Mogadishu, Somalia A cargo ship carrying food for poor Somalis refused to leave Kenya on Monday because of rampant piracy, and the U.S. Navy warned vessels to stay clear of Somalia's lawless waters where everyone from aid workers to fishermen have become targets.
The U.N. World Food Program has appealed for international action to stamp out Somali pirates threatening the delivery of humanitarian supplies to the Horn of Africa country, which is trying to recover from the worst fighting in more than a decade.
The ship was loaded with 850 tons of food, but the shipping agency contracted by the WFP demanded the Kenyan government provide security for travel into Somali waters. On Saturday, pirates staged a failed hijack attempt on another WFP boat, killing a Somali guard.
"We need some sort of security to ply into Somali waters ... because they (Somali pirates) are everywhere. Now they are ashore, (and) very far off into the sea. It is becoming too much," Inayet Kudrati of the Motaku Shipping Agency said Monday.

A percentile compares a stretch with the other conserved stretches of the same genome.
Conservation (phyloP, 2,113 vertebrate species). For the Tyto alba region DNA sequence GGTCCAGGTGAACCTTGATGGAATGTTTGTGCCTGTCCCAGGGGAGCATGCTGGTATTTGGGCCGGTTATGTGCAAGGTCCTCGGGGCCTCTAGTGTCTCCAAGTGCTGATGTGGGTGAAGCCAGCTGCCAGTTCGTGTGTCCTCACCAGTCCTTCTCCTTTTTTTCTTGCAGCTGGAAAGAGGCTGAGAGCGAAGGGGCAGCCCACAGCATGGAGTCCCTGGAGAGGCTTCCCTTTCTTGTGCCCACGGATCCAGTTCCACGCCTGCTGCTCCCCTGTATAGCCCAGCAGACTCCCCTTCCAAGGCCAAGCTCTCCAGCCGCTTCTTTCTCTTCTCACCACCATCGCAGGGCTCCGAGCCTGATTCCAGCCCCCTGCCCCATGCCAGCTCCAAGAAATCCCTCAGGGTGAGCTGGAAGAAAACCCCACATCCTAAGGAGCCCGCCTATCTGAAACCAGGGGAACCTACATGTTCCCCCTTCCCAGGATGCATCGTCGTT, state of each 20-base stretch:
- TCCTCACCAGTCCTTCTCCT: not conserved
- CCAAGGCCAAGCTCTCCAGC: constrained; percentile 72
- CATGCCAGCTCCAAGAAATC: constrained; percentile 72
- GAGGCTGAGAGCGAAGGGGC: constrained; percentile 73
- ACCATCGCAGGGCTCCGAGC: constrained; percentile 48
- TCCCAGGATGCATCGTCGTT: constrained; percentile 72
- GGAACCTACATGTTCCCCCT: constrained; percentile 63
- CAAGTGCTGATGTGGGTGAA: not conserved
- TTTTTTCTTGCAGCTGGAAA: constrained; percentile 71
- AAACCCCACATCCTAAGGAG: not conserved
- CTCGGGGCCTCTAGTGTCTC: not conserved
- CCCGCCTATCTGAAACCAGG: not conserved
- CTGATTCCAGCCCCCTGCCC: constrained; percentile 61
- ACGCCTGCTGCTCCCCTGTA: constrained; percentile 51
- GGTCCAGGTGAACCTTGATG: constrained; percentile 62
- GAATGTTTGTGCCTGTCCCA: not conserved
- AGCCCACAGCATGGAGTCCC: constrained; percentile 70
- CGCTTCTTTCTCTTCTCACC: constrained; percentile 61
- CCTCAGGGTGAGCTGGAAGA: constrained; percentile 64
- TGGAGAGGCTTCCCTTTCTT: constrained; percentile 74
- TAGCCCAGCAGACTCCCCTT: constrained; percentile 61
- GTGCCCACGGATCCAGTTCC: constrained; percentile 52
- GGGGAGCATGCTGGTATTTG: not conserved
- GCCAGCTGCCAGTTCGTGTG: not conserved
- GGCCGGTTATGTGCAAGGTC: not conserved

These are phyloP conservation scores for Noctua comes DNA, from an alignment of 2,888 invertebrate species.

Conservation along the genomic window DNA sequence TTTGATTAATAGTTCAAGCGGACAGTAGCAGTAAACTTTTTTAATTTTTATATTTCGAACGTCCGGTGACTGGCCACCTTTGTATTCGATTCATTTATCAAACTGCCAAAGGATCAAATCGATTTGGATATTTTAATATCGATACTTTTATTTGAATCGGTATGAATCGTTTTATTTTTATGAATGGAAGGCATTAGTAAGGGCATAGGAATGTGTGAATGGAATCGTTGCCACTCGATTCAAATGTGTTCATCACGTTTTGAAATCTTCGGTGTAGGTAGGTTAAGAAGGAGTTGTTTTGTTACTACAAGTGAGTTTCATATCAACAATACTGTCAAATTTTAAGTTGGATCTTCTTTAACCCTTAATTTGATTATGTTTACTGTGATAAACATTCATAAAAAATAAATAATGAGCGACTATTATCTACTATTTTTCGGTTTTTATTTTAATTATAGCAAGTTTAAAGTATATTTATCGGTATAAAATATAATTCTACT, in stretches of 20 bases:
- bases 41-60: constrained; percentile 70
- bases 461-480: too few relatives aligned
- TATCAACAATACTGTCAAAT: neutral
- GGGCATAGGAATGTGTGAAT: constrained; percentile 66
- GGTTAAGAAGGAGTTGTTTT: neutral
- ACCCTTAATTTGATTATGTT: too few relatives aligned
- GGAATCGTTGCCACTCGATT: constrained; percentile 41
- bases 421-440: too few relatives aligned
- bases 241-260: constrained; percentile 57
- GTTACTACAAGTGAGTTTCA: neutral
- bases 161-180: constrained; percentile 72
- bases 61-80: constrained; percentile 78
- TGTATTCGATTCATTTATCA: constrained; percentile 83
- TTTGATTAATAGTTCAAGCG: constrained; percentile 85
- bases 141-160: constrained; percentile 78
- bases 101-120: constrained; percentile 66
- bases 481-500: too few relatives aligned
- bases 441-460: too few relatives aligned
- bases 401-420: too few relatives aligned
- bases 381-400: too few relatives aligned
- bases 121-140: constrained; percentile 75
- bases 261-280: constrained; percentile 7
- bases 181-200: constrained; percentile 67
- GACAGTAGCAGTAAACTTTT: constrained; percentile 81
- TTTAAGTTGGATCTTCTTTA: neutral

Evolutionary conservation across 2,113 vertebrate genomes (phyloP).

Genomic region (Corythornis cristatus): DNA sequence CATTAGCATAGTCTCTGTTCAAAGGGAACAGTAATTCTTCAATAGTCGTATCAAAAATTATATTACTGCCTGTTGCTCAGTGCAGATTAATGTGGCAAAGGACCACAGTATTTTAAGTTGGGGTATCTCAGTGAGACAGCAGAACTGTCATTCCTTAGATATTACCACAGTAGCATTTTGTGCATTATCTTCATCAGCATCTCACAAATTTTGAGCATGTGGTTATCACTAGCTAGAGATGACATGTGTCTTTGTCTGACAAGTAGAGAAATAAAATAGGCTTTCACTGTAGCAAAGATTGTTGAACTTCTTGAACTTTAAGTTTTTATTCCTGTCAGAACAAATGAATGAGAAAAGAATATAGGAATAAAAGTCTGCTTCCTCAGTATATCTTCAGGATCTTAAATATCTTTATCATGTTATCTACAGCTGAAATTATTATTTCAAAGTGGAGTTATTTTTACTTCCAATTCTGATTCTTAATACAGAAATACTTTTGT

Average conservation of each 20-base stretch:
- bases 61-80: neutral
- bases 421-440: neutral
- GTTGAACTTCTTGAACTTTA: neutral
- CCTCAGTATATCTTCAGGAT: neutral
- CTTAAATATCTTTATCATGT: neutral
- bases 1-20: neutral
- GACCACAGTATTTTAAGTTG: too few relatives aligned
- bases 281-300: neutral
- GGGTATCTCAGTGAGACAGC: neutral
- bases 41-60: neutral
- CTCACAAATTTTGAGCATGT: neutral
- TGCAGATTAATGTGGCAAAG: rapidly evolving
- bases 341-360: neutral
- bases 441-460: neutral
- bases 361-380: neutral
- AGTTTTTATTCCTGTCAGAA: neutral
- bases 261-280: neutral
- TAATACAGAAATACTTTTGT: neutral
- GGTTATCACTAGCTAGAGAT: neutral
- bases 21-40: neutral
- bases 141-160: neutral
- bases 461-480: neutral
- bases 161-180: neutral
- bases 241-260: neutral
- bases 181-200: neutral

A Kenyan government spokesman did not return calls for comment. Peter Smerdon, spokesman for WFP, said he had no comment on the contractor's security arrangements, as long as they were acceptable to Somali and Kenyan authorities.
Saturday's attack on the aid ship was the eighth this year off Somalia's 1,880-mile coast, which is near crucial shipping routes connecting the Red Sea with the Indian Ocean.
Trained in combat during the anarchy that has gripped Somalia since the 1991 ouster of a dictatorship, the pirates are heavily armed and use speedboats equipped with satellite phones and GPS devices. The bandits target both passenger and cargo vessels for ransom or loot, using the money to buy weapons.
"Although there are coalition forces operating in the area, they cannot be everywhere monitoring every ship that passes the coast of Somalia," the U.S. Navy's Maritime Liaison Office in Bahrain said in a statement. It urged ships to stay 200 nautical miles off Somalia's coast.
In 2005, two ships carrying WFP aid were overwhelmed by pirates. The number of reported at-sea hijackings off Somalia that year was 35, compared with two in 2004, according to the International Maritime Bureau.